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Are You A Lego Or Minecraft Fan? It Could Mean You

by on June 23, 2015 | Top Stories

Can playing with construction toys help nurture a career in architecture? The link could be stronger that most might think.


The brand Lego has long become a household name. Even if you don’t own a Lego kit, chances are you’ve played with them before. Introduced in 1947, these iconic plastic bricks have come a long way. Today the Lego range has about 2,350 elements that come in 52 colours and get ready for this – about 4 billion Lego mini figures have been produced which include characters like Batman, Santa Claus, Spiderman, Harry Potter, and even Steven Spielberg. And that’s just the tip of the list of Lego’s amazing facts.

So why is Lego so popular? For parents, construction play in a Lego kit may help foster creative problem solving and enhance a child’s mathematical and spatial skills. Construction play teaches children about organisation, sequence and planning. It also trains children on following instructions and thinking in three dimensions, and develops their motor skills.


But we can be quite sure that kids aren’t thinking about developing multiple skills when playing with Lego. For children, the attraction could be a number of things. Lego is easy to build, easy to change and easy to undo and rebuild. It also comes in attractive colours and endless variations. The answer could simply be that children (and grown-ups, too) are attracted by the idea of building things.

Fast-forward to the world of iPads, tablets and smartphones and you have a digital type of construction play. Enter Minecraft. In Minecraft, players don’t just construct and play. They need to consider the world in which they have chosen to play – its habitat, terrain, resources and even threats! Like Lego, it promotes creativity and thinking skills. But Minecraft enthusiasts will tell you that it’s all that and more. In this game, you can choose more than just your Minecraft world. You can adjust the difficulty level, pit against other players and yes, take your game with you as it’s mobile.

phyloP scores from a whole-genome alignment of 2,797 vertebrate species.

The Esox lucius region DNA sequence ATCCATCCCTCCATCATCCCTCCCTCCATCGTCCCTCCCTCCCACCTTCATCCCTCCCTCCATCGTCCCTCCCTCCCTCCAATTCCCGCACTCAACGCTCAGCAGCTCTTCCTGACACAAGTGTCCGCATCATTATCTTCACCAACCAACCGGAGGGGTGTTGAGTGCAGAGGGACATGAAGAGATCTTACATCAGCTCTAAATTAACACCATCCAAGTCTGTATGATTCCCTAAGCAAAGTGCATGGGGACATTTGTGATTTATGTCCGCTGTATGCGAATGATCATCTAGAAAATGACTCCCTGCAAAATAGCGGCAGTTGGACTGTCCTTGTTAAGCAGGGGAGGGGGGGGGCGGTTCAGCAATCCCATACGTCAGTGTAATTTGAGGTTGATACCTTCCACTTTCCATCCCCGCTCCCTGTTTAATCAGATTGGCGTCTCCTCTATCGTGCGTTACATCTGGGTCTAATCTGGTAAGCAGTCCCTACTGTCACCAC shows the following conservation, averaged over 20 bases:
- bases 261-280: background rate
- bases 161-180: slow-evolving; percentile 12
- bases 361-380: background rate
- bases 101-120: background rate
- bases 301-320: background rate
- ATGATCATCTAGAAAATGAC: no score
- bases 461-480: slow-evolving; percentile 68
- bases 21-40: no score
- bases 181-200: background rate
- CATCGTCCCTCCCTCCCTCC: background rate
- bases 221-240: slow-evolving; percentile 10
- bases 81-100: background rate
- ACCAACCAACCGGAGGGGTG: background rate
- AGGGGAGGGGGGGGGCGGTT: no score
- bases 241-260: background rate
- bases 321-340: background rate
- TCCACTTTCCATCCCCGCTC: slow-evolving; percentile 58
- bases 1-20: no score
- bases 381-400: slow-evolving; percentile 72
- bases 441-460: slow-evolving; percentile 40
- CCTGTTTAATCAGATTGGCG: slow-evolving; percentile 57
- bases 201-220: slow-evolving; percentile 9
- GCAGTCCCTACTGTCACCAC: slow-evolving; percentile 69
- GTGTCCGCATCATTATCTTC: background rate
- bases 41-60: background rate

It is said that many architects and engineers have transformed their childhood love of Lego (and possibly Minecraft in the future) to a career in building and designing. In their book “Architecture on the Carpet: The Curious Tale of Construction Toys and the Genesis of Modern Buildings” co-authors Brenda and Robert Vale explain that construction toys like Lego and many others not only reflect the architecture of the real world, but influence the way individual architects design. Professors in architecture and sustainable design, the Vales explored how different construction toy sets have reflected different building styles over the ages. They also investigated whether these construction toys had any influence on the careers of the children who grew up playing with them. And the simple answer is a ‘yes’.


So does it mean that all children who grew up with toys like Lego or games like Minecraft are destined for a career in architecture or engineering? Perhaps not. Some may choose to be a master of Minecraft (which is pretty cool too). Or you might want to emulate Nathan Sawaya’s job as an award-winning artist who happens to play with Lego bricks all day long (OK, maybe not all day, every day).

But if you’re wondering what a career in architecture is like and if you could be suited for it then read our article ‘So you wanna be an architect’. And if engineering is more your fancy, check out ‘So you wanna be a civil engineer’.

Keep building and designing – you could be the next ‘starchitect’.

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